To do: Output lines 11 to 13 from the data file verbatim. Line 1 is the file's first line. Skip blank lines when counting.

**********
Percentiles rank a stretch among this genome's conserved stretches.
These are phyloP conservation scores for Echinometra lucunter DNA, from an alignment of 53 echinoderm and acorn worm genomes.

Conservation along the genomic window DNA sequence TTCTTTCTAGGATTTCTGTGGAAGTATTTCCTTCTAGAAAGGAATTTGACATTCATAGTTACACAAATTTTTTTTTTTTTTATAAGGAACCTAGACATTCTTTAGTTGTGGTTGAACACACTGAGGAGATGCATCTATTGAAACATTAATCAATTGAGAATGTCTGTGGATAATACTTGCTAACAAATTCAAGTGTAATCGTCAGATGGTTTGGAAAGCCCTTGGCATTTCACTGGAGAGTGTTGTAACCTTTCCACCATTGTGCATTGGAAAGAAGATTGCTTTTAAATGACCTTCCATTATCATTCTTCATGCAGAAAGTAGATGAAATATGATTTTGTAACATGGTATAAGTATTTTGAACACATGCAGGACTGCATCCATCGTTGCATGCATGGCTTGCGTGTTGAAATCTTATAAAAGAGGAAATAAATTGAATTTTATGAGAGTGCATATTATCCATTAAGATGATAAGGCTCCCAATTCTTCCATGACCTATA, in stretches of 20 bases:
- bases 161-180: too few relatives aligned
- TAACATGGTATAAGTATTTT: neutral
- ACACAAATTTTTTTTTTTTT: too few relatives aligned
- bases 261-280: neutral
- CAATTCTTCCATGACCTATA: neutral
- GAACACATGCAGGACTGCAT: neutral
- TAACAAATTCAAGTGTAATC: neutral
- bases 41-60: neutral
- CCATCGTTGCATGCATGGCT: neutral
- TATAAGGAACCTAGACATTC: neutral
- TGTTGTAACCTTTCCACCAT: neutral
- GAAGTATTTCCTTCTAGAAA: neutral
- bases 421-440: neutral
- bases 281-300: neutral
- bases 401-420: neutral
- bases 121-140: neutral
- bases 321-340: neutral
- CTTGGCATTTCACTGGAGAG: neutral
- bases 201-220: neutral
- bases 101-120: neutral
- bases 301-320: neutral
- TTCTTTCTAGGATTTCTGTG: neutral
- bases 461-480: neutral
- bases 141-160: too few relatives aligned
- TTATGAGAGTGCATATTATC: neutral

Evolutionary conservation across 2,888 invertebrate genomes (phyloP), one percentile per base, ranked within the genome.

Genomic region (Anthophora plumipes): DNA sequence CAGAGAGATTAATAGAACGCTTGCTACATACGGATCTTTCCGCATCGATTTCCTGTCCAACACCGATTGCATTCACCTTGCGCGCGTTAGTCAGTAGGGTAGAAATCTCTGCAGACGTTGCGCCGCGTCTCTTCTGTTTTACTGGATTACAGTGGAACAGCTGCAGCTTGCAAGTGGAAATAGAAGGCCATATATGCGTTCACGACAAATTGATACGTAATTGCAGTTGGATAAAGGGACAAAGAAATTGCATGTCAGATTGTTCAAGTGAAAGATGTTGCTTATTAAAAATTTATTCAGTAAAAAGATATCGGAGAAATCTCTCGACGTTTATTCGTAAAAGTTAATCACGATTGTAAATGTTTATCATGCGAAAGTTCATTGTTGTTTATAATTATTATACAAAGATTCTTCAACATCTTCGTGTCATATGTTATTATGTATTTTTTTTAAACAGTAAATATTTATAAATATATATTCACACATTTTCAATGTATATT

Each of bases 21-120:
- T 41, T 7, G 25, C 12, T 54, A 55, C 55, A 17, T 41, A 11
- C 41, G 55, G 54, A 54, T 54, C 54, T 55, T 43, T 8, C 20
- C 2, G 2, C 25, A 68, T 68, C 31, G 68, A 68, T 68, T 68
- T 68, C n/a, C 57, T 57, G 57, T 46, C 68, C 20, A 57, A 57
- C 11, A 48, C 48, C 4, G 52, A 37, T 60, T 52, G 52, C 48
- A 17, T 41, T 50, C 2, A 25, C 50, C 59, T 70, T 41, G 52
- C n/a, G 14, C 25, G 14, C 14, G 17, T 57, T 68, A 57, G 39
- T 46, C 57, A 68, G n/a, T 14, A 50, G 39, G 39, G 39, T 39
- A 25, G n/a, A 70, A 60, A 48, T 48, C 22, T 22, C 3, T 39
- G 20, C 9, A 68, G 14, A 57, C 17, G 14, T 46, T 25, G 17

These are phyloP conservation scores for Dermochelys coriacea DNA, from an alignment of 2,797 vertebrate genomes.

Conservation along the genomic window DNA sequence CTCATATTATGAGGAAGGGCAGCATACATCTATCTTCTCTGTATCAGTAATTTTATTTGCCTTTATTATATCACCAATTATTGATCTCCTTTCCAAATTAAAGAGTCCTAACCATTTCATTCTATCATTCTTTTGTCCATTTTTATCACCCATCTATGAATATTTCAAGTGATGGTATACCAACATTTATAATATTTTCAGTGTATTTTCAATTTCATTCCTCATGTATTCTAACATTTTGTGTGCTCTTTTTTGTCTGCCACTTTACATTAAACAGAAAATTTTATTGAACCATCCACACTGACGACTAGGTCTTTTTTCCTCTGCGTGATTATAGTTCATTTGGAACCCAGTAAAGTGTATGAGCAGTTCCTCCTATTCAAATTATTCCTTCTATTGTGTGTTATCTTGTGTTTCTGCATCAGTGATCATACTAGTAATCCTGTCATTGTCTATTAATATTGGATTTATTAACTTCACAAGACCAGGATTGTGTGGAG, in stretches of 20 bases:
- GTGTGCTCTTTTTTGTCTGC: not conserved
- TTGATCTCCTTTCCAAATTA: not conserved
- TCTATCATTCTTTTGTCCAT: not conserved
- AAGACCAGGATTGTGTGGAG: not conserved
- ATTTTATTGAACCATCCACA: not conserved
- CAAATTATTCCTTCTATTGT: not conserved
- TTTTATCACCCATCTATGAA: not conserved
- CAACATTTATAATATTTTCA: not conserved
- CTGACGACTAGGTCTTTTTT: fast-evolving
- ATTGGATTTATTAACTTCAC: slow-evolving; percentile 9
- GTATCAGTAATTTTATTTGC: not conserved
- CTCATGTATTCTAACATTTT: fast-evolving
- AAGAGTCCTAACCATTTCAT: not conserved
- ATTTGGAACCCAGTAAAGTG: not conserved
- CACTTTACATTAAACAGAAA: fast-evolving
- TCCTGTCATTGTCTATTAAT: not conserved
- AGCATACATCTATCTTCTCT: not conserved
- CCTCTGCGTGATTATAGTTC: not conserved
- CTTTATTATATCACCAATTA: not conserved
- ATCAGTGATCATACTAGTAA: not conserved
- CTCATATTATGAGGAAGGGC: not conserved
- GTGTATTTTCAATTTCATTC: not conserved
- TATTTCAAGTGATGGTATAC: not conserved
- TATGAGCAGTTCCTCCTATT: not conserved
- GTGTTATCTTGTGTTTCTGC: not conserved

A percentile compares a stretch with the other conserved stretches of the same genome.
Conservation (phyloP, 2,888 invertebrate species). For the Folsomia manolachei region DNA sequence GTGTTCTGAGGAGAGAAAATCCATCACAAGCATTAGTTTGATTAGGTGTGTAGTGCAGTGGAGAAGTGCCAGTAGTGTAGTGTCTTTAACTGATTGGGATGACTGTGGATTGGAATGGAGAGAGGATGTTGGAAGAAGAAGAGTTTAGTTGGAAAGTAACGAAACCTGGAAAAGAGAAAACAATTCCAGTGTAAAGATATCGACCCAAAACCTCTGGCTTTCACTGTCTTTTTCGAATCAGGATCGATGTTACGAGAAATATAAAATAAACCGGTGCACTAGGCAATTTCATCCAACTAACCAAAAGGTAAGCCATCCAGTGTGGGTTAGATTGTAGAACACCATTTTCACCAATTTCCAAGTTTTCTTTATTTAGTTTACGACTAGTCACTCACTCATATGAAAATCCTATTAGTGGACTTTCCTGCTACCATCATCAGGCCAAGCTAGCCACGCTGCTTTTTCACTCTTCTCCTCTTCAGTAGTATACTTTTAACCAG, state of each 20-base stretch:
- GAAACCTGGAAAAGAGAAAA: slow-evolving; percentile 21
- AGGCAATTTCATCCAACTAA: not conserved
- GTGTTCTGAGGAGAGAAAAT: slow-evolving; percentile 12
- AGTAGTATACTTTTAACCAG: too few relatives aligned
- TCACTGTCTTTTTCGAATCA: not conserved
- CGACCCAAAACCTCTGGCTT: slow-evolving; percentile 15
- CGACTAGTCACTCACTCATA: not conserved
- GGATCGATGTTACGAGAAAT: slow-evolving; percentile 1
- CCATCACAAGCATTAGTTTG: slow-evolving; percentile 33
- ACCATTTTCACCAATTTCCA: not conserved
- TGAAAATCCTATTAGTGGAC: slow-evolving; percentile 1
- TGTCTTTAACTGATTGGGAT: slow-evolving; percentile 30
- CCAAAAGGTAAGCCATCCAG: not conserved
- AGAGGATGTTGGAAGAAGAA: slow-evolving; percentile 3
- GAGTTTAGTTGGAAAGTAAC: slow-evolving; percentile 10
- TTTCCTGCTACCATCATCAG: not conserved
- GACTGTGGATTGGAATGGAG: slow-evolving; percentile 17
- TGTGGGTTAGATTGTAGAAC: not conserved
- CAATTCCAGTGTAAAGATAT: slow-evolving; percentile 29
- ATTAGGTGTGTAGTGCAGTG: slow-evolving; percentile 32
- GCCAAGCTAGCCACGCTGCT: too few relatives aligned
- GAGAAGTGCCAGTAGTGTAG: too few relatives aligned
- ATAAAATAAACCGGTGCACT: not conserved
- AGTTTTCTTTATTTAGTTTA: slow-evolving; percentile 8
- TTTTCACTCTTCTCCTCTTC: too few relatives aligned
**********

- bases 41-60: neutral
- CCATCGTTGCATGCATGGCT: neutral
- TATAAGGAACCTAGACATTC: neutral